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A Memoir

by James Merrill

Pub Date: Sept. 10th, 1993
ISBN: 0-679-43217-6
Publisher: Knopf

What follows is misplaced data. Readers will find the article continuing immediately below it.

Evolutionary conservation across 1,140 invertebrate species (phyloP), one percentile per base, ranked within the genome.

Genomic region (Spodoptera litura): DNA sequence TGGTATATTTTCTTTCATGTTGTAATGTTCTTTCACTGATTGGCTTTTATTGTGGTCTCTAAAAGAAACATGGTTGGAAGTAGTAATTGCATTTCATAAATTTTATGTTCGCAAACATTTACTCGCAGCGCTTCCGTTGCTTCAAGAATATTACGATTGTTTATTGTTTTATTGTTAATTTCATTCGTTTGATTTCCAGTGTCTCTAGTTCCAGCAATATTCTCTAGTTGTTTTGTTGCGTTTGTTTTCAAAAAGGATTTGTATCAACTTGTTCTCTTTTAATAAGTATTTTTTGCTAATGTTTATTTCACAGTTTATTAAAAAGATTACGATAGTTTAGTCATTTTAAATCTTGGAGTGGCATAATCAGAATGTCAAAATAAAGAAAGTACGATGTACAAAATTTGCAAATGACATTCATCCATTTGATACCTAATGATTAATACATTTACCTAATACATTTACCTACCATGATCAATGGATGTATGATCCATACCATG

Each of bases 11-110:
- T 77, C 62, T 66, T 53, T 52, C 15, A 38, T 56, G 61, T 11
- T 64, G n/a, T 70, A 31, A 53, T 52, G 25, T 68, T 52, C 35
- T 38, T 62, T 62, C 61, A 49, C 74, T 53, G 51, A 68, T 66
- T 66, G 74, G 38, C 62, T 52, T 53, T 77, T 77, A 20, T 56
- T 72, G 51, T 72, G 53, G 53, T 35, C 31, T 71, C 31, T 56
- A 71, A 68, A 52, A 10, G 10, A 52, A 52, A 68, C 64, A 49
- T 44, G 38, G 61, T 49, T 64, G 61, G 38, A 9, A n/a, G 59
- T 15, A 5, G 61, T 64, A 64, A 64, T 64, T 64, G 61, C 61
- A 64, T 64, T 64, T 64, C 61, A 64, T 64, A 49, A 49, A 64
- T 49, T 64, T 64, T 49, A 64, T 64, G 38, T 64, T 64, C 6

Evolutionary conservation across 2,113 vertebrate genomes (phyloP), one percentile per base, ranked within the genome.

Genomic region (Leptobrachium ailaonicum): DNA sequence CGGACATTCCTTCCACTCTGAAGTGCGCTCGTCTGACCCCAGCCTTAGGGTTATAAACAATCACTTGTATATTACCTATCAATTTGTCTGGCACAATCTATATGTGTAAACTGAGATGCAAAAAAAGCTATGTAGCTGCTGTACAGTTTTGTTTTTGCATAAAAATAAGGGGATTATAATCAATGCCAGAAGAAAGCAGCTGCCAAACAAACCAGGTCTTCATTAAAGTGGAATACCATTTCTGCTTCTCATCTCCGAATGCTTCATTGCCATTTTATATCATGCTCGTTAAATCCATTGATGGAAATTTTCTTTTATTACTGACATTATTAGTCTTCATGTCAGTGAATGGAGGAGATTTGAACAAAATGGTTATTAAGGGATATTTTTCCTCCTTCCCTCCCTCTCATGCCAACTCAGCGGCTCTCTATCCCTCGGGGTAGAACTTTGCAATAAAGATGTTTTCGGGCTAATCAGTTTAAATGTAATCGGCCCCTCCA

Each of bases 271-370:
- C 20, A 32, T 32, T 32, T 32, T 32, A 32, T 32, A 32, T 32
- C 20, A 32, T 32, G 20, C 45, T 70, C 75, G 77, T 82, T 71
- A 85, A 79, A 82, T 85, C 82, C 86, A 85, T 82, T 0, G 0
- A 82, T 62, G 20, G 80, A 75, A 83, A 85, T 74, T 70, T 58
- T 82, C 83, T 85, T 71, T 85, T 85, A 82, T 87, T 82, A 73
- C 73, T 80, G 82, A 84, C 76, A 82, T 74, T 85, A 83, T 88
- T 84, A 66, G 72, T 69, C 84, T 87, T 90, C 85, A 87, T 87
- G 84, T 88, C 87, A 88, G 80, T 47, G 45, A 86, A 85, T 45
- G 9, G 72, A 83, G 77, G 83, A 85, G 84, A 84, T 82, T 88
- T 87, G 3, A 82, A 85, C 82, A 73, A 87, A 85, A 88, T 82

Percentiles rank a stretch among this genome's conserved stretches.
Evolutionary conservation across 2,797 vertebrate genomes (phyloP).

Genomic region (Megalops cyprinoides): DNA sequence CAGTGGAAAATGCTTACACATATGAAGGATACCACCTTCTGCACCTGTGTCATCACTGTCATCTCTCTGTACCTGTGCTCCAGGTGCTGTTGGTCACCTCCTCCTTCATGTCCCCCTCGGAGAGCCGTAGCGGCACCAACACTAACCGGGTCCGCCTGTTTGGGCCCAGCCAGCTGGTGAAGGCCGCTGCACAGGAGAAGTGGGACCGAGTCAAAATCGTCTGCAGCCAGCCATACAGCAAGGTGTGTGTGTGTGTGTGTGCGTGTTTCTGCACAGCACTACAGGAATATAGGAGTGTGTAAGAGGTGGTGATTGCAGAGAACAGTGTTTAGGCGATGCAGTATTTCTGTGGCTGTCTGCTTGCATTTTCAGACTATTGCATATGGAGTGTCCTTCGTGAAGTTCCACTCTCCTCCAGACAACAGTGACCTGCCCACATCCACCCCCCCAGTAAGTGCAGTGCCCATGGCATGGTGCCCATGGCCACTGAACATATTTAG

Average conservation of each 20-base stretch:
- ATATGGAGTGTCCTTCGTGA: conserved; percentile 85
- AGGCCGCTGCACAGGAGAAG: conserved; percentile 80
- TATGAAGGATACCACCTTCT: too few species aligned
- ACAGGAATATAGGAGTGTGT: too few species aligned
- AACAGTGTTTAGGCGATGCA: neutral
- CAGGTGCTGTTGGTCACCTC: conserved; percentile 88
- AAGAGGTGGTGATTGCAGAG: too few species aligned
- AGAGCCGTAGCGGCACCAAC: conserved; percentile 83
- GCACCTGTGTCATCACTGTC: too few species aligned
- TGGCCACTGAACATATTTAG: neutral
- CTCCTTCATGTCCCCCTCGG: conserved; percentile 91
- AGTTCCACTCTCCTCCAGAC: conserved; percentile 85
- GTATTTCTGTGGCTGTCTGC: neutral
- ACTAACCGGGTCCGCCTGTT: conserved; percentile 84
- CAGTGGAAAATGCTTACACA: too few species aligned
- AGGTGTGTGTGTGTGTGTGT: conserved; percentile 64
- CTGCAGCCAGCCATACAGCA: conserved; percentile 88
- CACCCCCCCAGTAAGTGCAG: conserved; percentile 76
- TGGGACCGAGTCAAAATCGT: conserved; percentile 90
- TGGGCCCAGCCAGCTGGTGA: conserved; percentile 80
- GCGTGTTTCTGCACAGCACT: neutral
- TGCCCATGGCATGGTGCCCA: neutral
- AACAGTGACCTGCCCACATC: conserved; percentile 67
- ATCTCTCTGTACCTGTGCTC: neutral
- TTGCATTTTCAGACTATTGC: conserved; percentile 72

The still-tender gay identity of his early adulthood is the overarching theme of poet Merrill's memoir of a postwar European sojourn—30 months, beginning in 1950, during which he tried (impossibly) to keep his parents from too full a knowledge of his homosexuality while immersing himself in the high aesthetics common to Italy and to the group of gay expatriate exquisites he surrounded himself with. Using his psychoanalysis with a Roman psychiatrist as the armature, Merrill remembers the gradual enlightenments of the era: the liaisons; the divergence from his straight boyhood friend, the novelist Frederick Buechner; the relatively modest and unsure place that his glittering poetic talent played in Merrill's own inner makeup. How to love and be loved—to be attractive to those who are attractive—takes up much more of his waking thoughts (he once even spurns meeting the great poet Montale because Merrill doesn't care for Montale's looks). Using two lenses—sections of the book are written in a looking-back mode as well as in an as-it-happens, chronicling one—Merrill is pleasingly frank all the time, often funny, never afraid to make himself seem less serious that others think him as being, never defensive about a period of his life, before his art truly took him over, when he could be a butterfly supported by the gentle winds of his family's fortune (his father was, as most everyone knows, a founding partner in the Merrill Lynch brokerage firm). Still, the book never quite satisfies: the prose is too precious and wobbly, the episodes undramatic, the portraiture indefinite. It seems to capture neither time nor place nor man with anything but an approximating diffidence. Readers of Merrill will be naturally curious, but also probably at a bit of a loss. (Four pages of photographs)